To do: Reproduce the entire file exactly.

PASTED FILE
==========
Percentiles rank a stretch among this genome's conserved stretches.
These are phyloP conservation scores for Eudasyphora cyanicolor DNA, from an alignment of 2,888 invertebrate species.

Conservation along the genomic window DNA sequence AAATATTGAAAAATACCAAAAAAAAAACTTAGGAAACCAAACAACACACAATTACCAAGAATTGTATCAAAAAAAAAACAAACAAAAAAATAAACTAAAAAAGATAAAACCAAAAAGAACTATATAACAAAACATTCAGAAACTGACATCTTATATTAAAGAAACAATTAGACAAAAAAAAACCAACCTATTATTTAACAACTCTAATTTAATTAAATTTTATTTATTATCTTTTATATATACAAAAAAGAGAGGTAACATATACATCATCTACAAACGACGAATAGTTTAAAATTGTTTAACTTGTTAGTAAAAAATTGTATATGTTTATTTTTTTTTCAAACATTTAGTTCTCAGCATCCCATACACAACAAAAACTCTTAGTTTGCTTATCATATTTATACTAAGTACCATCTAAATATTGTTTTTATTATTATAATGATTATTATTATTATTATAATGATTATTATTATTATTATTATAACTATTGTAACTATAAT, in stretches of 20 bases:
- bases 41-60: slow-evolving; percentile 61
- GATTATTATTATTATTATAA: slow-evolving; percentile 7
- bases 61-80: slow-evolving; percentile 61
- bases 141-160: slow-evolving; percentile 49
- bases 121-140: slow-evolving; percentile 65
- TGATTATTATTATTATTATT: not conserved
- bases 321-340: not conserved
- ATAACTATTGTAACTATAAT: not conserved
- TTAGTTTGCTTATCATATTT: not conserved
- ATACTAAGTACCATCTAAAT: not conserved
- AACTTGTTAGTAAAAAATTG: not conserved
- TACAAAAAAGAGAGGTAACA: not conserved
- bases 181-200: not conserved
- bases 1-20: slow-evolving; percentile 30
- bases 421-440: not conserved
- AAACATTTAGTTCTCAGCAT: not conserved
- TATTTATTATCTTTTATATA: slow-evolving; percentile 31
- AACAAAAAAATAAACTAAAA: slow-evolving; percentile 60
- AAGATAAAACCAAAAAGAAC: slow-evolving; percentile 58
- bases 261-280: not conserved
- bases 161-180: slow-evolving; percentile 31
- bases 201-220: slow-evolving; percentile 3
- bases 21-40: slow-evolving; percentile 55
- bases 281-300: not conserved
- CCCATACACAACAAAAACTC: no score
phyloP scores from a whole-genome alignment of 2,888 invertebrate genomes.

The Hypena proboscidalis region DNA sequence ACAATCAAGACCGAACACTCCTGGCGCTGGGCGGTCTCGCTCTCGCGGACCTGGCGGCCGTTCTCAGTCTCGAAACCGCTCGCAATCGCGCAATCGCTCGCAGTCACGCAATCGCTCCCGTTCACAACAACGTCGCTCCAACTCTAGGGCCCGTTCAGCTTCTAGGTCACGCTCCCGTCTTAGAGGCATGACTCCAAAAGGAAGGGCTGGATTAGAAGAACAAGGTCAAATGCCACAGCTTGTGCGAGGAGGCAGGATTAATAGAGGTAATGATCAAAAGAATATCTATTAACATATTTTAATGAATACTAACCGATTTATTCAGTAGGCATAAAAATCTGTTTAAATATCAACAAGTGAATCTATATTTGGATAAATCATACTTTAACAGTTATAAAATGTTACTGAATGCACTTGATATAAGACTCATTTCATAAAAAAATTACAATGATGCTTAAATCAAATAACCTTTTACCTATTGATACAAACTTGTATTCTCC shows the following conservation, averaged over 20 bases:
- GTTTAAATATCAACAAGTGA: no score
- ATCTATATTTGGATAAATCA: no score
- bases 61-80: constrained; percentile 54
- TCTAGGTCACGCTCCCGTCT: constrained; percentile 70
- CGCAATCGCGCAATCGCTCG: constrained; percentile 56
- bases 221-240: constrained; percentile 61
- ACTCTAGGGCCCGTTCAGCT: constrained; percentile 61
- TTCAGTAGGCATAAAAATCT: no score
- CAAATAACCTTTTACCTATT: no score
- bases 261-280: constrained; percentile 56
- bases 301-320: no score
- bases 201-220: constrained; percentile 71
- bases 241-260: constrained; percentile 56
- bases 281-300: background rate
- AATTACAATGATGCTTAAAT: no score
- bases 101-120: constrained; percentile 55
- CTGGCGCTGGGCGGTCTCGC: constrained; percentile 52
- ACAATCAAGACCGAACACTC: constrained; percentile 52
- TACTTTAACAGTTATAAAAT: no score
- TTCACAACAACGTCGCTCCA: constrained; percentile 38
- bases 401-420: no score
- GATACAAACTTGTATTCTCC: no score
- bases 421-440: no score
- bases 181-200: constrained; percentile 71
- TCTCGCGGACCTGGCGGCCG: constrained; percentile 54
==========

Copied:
Percentiles rank a stretch among this genome's conserved stretches.
These are phyloP conservation scores for Eudasyphora cyanicolor DNA, from an alignment of 2,888 invertebrate species.

Conservation along the genomic window DNA sequence AAATATTGAAAAATACCAAAAAAAAAACTTAGGAAACCAAACAACACACAATTACCAAGAATTGTATCAAAAAAAAAACAAACAAAAAAATAAACTAAAAAAGATAAAACCAAAAAGAACTATATAACAAAACATTCAGAAACTGACATCTTATATTAAAGAAACAATTAGACAAAAAAAAACCAACCTATTATTTAACAACTCTAATTTAATTAAATTTTATTTATTATCTTTTATATATACAAAAAAGAGAGGTAACATATACATCATCTACAAACGACGAATAGTTTAAAATTGTTTAACTTGTTAGTAAAAAATTGTATATGTTTATTTTTTTTTCAAACATTTAGTTCTCAGCATCCCATACACAACAAAAACTCTTAGTTTGCTTATCATATTTATACTAAGTACCATCTAAATATTGTTTTTATTATTATAATGATTATTATTATTATTATAATGATTATTATTATTATTATTATAACTATTGTAACTATAAT, in stretches of 20 bases:
- bases 41-60: slow-evolving; percentile 61
- GATTATTATTATTATTATAA: slow-evolving; percentile 7
- bases 61-80: slow-evolving; percentile 61
- bases 141-160: slow-evolving; percentile 49
- bases 121-140: slow-evolving; percentile 65
- TGATTATTATTATTATTATT: not conserved
- bases 321-340: not conserved
- ATAACTATTGTAACTATAAT: not conserved
- TTAGTTTGCTTATCATATTT: not conserved
- ATACTAAGTACCATCTAAAT: not conserved
- AACTTGTTAGTAAAAAATTG: not conserved
- TACAAAAAAGAGAGGTAACA: not conserved
- bases 181-200: not conserved
- bases 1-20: slow-evolving; percentile 30
- bases 421-440: not conserved
- AAACATTTAGTTCTCAGCAT: not conserved
- TATTTATTATCTTTTATATA: slow-evolving; percentile 31
- AACAAAAAAATAAACTAAAA: slow-evolving; percentile 60
- AAGATAAAACCAAAAAGAAC: slow-evolving; percentile 58
- bases 261-280: not conserved
- bases 161-180: slow-evolving; percentile 31
- bases 201-220: slow-evolving; percentile 3
- bases 21-40: slow-evolving; percentile 55
- bases 281-300: not conserved
- CCCATACACAACAAAAACTC: no score
phyloP scores from a whole-genome alignment of 2,888 invertebrate genomes.

The Hypena proboscidalis region DNA sequence ACAATCAAGACCGAACACTCCTGGCGCTGGGCGGTCTCGCTCTCGCGGACCTGGCGGCCGTTCTCAGTCTCGAAACCGCTCGCAATCGCGCAATCGCTCGCAGTCACGCAATCGCTCCCGTTCACAACAACGTCGCTCCAACTCTAGGGCCCGTTCAGCTTCTAGGTCACGCTCCCGTCTTAGAGGCATGACTCCAAAAGGAAGGGCTGGATTAGAAGAACAAGGTCAAATGCCACAGCTTGTGCGAGGAGGCAGGATTAATAGAGGTAATGATCAAAAGAATATCTATTAACATATTTTAATGAATACTAACCGATTTATTCAGTAGGCATAAAAATCTGTTTAAATATCAACAAGTGAATCTATATTTGGATAAATCATACTTTAACAGTTATAAAATGTTACTGAATGCACTTGATATAAGACTCATTTCATAAAAAAATTACAATGATGCTTAAATCAAATAACCTTTTACCTATTGATACAAACTTGTATTCTCC shows the following conservation, averaged over 20 bases:
- GTTTAAATATCAACAAGTGA: no score
- ATCTATATTTGGATAAATCA: no score
- bases 61-80: constrained; percentile 54
- TCTAGGTCACGCTCCCGTCT: constrained; percentile 70
- CGCAATCGCGCAATCGCTCG: constrained; percentile 56
- bases 221-240: constrained; percentile 61
- ACTCTAGGGCCCGTTCAGCT: constrained; percentile 61
- TTCAGTAGGCATAAAAATCT: no score
- CAAATAACCTTTTACCTATT: no score
- bases 261-280: constrained; percentile 56
- bases 301-320: no score
- bases 201-220: constrained; percentile 71
- bases 241-260: constrained; percentile 56
- bases 281-300: background rate
- AATTACAATGATGCTTAAAT: no score
- bases 101-120: constrained; percentile 55
- CTGGCGCTGGGCGGTCTCGC: constrained; percentile 52
- ACAATCAAGACCGAACACTC: constrained; percentile 52
- TACTTTAACAGTTATAAAAT: no score
- TTCACAACAACGTCGCTCCA: constrained; percentile 38
- bases 401-420: no score
- GATACAAACTTGTATTCTCC: no score
- bases 421-440: no score
- bases 181-200: constrained; percentile 71
- TCTCGCGGACCTGGCGGCCG: constrained; percentile 54